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Posted at 1:40 PM ET, 12/16/2010

Pearlstein hits back at Google on antitrust

By Cecilia Kang

Google picked apart a column by The Post's Steven Pearlstein about growing antirust concerns swirling around the search giant.

Post Tech wanted to hear more and asked Pearlstein to respond. Here's his take:

Google has done a good job at reciting the predictable antitrust lawyer talking points (efficiency, good for consumers) to support the proposition that it should be allowed to buy any company not in their core business area. The problem for Google is that it is so good it now has what, for all intents and purposes, amounts to a monopoly in the key Internet portal market for web search. That means the law requires that it be treated differently. Not true in the case of many of the other acquirers it cites. Is this unfair? Does this punish a successful company? Yes and yes. But the basic premise of the anti-trust law is that this degree of unfairness is a reasonable price to pay to maintain robust competition in other markets. In the short run, consumers may be denied the benefits of the new products or the lower prices that might result from such a non-horizontal merger. But that does not end the conversation in the case of a monopoly buyer, because there is a larger issue involved -- one that goes well beyond the competitive dynamic of the small market niche of the acquired company, which is the limit of most Hart-Scott-Rodino analyses. The point of the column was to suggest the proper analysis is now the larger market for Internet search and services, for which Google is a dominant portal.

Google in its posting essentially admits that there are synergies that come from these non-vertical acquisitions. One plus one equals three. And this benefit accrues not only to consumers, as Google would like you to believe, but also to the competitive benefit of Google in both its core business and in the new business it is entering. We have lots of examples of this, but Google cites one that makes the point magnificently: Google's entry into the mapping space that eventually brought us Google Maps. It’s a wonderful service and we all appreciate it. But it would be hard, as a factual matter, to argue that this has not helped to strengthen Google's search monopoly. And the fact that Google Maps was able, rather quickly, to blow past MapQuest, the previous dominant firm in that space, is a pretty good indication of what is likely to happen in any adjacent market that Google wants to enter.

For the moment, I'm not proposing that Google be prevented from entering these adjacent markets -- as I said, I think the industry is so dynamic and fast-changing that this kind of structural remedy is unwise, at least at this point. But I do believe a less onerous structural remedy -- preventing Google from buying its way into an adjacent market -- is reasonable, if for no other reason than it forecloses the possibility that another major player might acquire the company in order to achieve the scale and scope necessary to challenge Google. As Google's lawyers know full well, foreclosure is a well-recognized argument in assessing the competitive impact of a merger, particularly one done by a monopolist.

This posting tells me that Google is not yet interested in joining a serious discussion of what the rest of us should do about its legally obtained monopoly. The company wants to grow and produce great new products and services and make more money -- all perfectly legitimate and healthy instincts. From an economy and industry-wide perspective, however, it would be better to let some other companies grow and some other companies come up with these great new products. Google's aggressive acquisition strategy, combined with its dominance, makes this unlikely. The tipping point has now been reached.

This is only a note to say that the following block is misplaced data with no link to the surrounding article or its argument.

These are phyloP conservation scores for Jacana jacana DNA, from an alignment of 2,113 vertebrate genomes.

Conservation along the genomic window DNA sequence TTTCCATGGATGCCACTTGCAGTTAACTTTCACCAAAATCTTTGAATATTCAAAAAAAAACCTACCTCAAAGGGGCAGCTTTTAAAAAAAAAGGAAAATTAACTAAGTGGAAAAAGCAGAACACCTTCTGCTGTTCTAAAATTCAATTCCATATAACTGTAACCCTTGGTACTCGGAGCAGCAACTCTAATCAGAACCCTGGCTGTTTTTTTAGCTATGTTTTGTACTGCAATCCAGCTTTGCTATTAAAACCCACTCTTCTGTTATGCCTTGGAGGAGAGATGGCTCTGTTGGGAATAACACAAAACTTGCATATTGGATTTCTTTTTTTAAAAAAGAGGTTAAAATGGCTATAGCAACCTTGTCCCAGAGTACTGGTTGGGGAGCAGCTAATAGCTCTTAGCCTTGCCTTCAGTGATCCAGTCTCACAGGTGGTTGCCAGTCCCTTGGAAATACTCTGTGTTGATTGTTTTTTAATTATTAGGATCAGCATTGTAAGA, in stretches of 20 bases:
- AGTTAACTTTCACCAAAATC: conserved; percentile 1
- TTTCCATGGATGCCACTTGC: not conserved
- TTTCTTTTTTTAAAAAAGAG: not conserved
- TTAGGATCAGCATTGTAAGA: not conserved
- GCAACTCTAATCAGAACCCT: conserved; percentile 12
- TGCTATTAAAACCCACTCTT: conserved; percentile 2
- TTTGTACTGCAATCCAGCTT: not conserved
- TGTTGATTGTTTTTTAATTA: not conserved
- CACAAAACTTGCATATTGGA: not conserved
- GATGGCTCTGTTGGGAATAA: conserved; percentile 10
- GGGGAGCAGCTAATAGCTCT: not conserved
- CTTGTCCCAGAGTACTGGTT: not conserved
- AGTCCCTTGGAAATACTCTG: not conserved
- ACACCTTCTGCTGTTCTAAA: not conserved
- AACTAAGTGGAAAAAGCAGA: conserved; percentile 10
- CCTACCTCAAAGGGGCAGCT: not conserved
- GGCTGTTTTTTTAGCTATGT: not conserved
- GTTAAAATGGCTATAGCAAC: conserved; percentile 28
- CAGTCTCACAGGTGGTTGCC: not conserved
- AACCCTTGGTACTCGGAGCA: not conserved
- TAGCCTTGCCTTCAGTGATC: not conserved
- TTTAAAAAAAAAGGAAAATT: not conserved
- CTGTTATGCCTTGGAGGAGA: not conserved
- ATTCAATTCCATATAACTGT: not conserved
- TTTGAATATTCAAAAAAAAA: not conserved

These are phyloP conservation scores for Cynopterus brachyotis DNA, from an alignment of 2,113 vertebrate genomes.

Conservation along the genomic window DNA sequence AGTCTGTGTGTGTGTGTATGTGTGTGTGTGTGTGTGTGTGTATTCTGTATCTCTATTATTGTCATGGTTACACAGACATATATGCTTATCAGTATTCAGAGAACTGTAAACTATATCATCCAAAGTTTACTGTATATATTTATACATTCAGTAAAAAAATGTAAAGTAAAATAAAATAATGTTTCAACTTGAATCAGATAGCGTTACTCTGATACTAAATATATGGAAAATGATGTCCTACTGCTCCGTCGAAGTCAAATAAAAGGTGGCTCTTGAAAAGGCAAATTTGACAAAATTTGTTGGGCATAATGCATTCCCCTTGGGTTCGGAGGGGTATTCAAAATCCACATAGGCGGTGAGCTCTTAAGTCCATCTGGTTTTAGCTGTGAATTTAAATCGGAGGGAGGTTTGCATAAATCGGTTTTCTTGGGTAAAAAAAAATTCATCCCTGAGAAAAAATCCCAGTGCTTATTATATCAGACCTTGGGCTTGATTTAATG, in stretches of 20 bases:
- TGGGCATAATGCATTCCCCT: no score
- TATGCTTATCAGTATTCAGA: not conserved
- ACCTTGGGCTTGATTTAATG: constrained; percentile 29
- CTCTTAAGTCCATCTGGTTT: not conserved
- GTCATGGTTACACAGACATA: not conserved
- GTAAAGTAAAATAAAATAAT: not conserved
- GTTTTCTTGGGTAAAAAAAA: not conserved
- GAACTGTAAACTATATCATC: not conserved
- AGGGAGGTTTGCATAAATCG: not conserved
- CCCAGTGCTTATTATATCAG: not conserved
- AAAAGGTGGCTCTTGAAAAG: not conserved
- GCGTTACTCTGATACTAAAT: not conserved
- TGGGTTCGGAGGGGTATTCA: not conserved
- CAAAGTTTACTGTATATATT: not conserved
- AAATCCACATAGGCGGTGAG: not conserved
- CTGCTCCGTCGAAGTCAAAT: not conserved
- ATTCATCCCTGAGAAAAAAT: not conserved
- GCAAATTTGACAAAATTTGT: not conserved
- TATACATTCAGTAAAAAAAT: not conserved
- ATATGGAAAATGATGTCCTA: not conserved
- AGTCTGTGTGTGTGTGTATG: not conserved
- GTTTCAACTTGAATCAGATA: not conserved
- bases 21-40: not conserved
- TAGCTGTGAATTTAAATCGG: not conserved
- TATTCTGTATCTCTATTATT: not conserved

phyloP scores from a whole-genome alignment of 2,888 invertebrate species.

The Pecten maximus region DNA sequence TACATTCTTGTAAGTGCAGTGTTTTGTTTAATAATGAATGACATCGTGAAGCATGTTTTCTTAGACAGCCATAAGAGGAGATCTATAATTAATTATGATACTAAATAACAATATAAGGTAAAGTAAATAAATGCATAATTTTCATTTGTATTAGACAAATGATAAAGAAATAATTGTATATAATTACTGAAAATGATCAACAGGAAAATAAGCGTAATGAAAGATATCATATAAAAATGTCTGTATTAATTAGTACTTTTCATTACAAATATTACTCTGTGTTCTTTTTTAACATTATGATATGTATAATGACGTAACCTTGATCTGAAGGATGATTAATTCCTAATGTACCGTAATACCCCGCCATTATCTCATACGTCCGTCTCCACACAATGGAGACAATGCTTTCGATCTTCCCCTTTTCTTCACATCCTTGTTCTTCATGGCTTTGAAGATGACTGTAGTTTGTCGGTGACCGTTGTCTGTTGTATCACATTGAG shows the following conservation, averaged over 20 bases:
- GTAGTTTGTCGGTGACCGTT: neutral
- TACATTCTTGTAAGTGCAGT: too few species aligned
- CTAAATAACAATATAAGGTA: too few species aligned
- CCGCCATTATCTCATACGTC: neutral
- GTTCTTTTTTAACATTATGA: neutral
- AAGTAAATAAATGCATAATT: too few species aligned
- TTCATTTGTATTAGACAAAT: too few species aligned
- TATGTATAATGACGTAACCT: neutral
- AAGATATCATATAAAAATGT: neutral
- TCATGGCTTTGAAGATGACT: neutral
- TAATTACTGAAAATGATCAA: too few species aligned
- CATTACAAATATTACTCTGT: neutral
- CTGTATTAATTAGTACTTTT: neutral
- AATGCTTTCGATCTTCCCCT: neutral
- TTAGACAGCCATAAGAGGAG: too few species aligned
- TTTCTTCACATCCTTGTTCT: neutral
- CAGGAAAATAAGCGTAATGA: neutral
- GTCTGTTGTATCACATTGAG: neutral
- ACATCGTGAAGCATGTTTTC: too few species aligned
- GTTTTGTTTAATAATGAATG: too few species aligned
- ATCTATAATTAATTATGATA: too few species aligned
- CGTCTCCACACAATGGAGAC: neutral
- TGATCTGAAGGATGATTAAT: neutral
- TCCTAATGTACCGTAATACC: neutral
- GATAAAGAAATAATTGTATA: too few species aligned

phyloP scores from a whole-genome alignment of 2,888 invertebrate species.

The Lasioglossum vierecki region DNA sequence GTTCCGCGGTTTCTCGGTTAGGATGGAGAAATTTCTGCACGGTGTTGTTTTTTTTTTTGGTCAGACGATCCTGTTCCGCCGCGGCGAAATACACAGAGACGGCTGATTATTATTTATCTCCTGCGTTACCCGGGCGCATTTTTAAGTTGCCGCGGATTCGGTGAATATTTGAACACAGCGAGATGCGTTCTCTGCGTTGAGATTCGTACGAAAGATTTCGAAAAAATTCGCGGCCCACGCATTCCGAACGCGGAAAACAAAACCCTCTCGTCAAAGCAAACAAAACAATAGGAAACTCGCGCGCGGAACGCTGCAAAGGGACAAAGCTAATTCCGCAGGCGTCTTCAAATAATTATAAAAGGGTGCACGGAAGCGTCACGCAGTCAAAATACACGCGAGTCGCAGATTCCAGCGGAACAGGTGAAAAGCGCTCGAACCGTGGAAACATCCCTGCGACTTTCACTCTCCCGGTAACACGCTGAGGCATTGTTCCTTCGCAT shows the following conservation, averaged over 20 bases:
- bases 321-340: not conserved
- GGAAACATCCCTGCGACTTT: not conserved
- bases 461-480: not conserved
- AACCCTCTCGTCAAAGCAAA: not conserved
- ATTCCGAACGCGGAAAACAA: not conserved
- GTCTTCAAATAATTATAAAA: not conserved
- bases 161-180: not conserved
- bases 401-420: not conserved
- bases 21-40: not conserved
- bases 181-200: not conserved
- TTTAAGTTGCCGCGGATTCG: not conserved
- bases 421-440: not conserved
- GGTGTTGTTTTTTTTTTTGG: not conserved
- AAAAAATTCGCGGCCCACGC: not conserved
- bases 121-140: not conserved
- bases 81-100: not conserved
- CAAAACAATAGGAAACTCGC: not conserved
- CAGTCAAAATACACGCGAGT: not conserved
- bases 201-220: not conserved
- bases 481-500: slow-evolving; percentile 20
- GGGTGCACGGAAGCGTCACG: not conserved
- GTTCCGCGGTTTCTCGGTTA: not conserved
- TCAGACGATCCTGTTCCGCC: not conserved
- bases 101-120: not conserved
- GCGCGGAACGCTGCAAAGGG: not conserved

Related story:
Time to loosen Google's grip?

By Cecilia Kang  | December 16, 2010; 1:40 PM ET
Categories:  Antitrust, Google  
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I'm not sure where Pearlstein is getting his understanding of antitrust law. But it is wrong.

More specifically I can't square his statement that the law requires a monopolist to be treated differently when it makes acquisition with his assertion that the HSR process is somehow limited to considering "niche markets."

The HSR Act is purely procedural. It requires notification and observation of a waiting period to allow DOJ and the FTC to conduct an investigation into whether the transaction will substantially lessen competition or tend to create a monopoly. Where that is the case, those agencies can sue under that Clayton Act.

Pearlstein notes that in addition to horizontal effects, vertical transaction can also raise competition issues (in my opinion rarely), but the agencies regularly consider that possibility, and have challenged transactions on that basis.

What the agencies don't do (at least in this country) is what Pearlstein suggests in his original column: they don't challenge transactions based on "conglomerate effects." That is they don't object to the combination of unrelated businesses because it is more convenient for customers to deal with one supplier and non-integrated competitors might be disadvantaged. This is because the trade off that Pearlstein suggests - that customers should be harmed in order to protect competitors - is simply not what U.S. antitrust law is about.

As to Google Maps, one can choose to believe that it blew MapQuest out of the water because it was integrated with Google search. Or one can compare the two products and realize how vastly superior for customers Google Maps is. Integration might have helped, but in my view the innovation was the key.

Posted by: amiller5 | December 17, 2010 11:12 AM | Report abuse

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